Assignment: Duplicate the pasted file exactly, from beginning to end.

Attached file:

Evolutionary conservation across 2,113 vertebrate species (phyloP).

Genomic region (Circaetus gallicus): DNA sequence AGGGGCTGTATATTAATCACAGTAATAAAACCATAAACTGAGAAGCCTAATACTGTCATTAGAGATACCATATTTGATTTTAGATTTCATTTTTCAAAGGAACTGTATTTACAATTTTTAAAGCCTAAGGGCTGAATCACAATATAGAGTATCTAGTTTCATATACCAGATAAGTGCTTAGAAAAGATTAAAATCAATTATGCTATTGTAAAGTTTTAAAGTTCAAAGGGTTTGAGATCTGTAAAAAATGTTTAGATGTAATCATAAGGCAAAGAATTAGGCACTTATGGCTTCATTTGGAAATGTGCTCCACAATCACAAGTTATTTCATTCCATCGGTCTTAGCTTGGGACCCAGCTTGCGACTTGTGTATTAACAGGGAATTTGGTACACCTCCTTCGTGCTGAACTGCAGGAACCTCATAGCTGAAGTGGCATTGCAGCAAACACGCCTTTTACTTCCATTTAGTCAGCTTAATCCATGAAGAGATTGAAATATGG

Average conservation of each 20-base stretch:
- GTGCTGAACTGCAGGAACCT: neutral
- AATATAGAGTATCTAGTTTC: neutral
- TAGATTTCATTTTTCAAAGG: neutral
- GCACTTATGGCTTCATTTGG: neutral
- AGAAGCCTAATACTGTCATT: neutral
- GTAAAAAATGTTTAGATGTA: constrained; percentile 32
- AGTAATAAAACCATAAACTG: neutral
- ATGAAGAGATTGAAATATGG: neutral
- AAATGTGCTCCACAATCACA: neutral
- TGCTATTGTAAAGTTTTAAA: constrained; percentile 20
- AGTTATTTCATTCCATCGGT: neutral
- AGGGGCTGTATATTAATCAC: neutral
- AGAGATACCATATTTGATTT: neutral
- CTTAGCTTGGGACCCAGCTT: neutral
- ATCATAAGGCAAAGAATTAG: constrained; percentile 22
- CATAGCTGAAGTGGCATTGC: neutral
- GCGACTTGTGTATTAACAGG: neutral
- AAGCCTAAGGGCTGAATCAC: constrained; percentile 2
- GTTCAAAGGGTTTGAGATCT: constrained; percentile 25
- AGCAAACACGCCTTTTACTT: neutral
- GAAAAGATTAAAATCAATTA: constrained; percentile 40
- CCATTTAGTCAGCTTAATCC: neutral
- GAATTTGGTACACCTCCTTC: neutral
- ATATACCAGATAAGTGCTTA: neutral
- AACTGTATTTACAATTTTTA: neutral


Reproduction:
Evolutionary conservation across 2,113 vertebrate species (phyloP).

Genomic region (Circaetus gallicus): DNA sequence AGGGGCTGTATATTAATCACAGTAATAAAACCATAAACTGAGAAGCCTAATACTGTCATTAGAGATACCATATTTGATTTTAGATTTCATTTTTCAAAGGAACTGTATTTACAATTTTTAAAGCCTAAGGGCTGAATCACAATATAGAGTATCTAGTTTCATATACCAGATAAGTGCTTAGAAAAGATTAAAATCAATTATGCTATTGTAAAGTTTTAAAGTTCAAAGGGTTTGAGATCTGTAAAAAATGTTTAGATGTAATCATAAGGCAAAGAATTAGGCACTTATGGCTTCATTTGGAAATGTGCTCCACAATCACAAGTTATTTCATTCCATCGGTCTTAGCTTGGGACCCAGCTTGCGACTTGTGTATTAACAGGGAATTTGGTACACCTCCTTCGTGCTGAACTGCAGGAACCTCATAGCTGAAGTGGCATTGCAGCAAACACGCCTTTTACTTCCATTTAGTCAGCTTAATCCATGAAGAGATTGAAATATGG

Average conservation of each 20-base stretch:
- GTGCTGAACTGCAGGAACCT: neutral
- AATATAGAGTATCTAGTTTC: neutral
- TAGATTTCATTTTTCAAAGG: neutral
- GCACTTATGGCTTCATTTGG: neutral
- AGAAGCCTAATACTGTCATT: neutral
- GTAAAAAATGTTTAGATGTA: constrained; percentile 32
- AGTAATAAAACCATAAACTG: neutral
- ATGAAGAGATTGAAATATGG: neutral
- AAATGTGCTCCACAATCACA: neutral
- TGCTATTGTAAAGTTTTAAA: constrained; percentile 20
- AGTTATTTCATTCCATCGGT: neutral
- AGGGGCTGTATATTAATCAC: neutral
- AGAGATACCATATTTGATTT: neutral
- CTTAGCTTGGGACCCAGCTT: neutral
- ATCATAAGGCAAAGAATTAG: constrained; percentile 22
- CATAGCTGAAGTGGCATTGC: neutral
- GCGACTTGTGTATTAACAGG: neutral
- AAGCCTAAGGGCTGAATCAC: constrained; percentile 2
- GTTCAAAGGGTTTGAGATCT: constrained; percentile 25
- AGCAAACACGCCTTTTACTT: neutral
- GAAAAGATTAAAATCAATTA: constrained; percentile 40
- CCATTTAGTCAGCTTAATCC: neutral
- GAATTTGGTACACCTCCTTC: neutral
- ATATACCAGATAAGTGCTTA: neutral
- AACTGTATTTACAATTTTTA: neutral